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All too often, John Wesley’s warmed heart is celebrated by those who ignore the import of that richly stored head of his and that superb set of scholarly tools that he kept burnished throughout his career.
The author believes that Wesley can support Wesleyan evangelicals and free them from their tendency to knee-jerk conservatism, moralism, and negativism. He can support Wesleyan liberals and free them from their tendency to humanism, to relativism, and to half-heartedness. He can support Wesleyan liberationists and free them from their tendency to self-pity, divided loyalty, and fragmentation. He can support Wesleyan process theologians and free them from their tendency to intellectualism, distance from biblical roots, and divided loyalty.
Wesley was an evangelical in the sense that he undertook to supplement the activity of the Church of England with a program aimed at bringing the gospel to the masses of estranged people and helping them to transform their personal and social lives. Cobb enumerates genuine Wesleyan qualities which "evangelicals" today should give up, and those which they should emulate.
The author holds that the most unequivocal way in which Wesley was liberal was in his insistence on human participation in the process of salvation A second respect in which Wesley was clearly liberal in his own time was his attitude toward those with views differing from his own. However, today the false identification of liberalism with the absence of conviction and disciplined living receives far too much support from the practice of many who think of themselves as liberals.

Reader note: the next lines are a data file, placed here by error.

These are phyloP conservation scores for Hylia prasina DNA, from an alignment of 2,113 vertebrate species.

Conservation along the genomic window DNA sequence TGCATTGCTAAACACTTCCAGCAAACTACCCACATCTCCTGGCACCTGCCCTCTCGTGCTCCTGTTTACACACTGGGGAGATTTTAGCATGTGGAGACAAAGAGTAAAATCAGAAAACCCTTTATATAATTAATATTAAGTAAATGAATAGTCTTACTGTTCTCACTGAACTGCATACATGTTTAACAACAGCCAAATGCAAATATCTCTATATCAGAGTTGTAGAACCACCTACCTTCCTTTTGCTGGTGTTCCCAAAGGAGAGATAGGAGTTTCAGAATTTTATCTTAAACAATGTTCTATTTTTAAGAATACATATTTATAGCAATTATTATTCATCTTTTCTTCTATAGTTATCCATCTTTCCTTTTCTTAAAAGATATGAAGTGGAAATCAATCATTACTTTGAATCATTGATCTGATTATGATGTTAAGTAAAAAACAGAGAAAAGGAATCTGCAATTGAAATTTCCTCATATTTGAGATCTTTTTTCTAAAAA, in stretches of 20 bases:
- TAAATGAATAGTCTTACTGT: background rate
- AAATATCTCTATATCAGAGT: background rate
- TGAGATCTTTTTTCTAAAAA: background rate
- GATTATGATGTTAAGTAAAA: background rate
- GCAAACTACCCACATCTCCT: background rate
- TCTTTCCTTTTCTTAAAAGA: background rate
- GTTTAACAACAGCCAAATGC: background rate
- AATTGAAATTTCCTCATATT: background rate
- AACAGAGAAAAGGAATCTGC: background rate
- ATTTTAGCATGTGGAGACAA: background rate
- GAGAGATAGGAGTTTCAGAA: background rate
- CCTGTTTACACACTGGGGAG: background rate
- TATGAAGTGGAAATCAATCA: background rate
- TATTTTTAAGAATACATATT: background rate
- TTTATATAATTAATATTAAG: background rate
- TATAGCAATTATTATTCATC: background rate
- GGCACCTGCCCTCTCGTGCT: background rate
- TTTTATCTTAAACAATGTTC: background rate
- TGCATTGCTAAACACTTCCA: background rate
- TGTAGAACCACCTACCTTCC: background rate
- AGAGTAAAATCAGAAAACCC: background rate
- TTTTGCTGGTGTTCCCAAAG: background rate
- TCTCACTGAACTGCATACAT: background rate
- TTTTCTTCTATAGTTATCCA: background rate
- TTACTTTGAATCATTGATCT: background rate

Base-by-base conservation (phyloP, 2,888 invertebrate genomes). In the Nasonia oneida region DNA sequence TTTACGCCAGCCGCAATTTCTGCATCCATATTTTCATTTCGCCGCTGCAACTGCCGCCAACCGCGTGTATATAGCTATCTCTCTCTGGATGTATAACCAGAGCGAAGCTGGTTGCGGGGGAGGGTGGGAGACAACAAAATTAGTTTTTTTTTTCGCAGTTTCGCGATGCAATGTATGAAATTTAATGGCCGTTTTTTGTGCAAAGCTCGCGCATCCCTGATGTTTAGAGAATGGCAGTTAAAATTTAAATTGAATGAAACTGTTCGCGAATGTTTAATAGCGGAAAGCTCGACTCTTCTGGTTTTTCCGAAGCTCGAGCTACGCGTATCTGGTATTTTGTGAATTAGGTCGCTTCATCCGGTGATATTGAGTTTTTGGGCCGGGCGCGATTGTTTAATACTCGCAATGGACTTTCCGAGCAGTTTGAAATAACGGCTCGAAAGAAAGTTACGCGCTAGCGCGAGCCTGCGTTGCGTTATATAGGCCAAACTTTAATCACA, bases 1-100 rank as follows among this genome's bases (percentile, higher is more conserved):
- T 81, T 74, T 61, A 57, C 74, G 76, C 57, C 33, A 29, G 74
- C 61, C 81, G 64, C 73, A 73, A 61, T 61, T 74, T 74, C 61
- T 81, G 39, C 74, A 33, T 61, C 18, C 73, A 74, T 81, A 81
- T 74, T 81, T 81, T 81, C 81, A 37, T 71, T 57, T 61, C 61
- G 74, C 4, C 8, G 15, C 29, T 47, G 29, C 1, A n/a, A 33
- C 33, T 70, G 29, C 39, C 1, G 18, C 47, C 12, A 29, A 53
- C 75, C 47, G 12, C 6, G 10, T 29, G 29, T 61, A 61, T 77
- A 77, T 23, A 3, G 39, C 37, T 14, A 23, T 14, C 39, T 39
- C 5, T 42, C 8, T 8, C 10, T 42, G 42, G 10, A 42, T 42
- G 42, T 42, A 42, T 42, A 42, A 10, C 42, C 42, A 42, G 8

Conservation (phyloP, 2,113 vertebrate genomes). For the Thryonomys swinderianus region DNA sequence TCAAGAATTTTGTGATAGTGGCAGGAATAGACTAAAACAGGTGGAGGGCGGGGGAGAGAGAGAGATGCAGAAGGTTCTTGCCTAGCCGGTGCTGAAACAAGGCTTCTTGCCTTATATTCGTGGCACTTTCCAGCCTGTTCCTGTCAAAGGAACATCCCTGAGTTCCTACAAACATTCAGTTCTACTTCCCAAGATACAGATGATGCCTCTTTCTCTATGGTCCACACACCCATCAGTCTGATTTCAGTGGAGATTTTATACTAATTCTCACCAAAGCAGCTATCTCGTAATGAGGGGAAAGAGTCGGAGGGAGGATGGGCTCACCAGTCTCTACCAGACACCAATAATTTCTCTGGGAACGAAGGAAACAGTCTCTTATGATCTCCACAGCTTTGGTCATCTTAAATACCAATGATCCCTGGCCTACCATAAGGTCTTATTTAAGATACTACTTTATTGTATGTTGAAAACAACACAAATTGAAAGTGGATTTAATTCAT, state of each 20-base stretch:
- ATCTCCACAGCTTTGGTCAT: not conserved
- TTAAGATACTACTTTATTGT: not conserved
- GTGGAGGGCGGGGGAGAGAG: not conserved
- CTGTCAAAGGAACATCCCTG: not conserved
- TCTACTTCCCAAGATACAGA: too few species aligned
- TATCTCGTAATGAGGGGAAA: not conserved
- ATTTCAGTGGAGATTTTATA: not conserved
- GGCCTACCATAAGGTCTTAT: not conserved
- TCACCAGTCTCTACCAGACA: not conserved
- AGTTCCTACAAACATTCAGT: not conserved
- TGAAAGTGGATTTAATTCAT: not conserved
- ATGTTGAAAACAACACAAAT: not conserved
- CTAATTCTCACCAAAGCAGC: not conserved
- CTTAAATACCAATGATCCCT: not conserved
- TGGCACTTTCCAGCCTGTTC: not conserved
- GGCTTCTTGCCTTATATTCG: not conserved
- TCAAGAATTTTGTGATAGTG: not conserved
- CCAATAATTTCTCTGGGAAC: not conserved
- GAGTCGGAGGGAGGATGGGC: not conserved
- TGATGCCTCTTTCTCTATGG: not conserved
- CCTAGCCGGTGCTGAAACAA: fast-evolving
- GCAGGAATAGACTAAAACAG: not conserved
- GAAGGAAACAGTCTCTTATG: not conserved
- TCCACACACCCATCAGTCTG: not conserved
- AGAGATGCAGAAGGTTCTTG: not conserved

The author believes that Wesley would have supported the Social Gospel. However, for Wesley it would be very important that every effort to formulate new theologies remain centered in Christ. With all the diversity of historical and cultural experience, Wesley would want attention given to what is also common to believers. Loving one another across differences would be part of that commonality.
Cobb holds that Wesley was a process theologian in the sense that Wesley sees God as working with each human being through the course of our lives -- a process. Wesley pays close attention to the actual changes that occur: the emergence of faith, growth in love, falling back into sin. A large part of his preaching and theology deal with the stages of this process and how God works in them. None of this is decided from all eternity. It is worked out in a real process of interaction between the individual and God.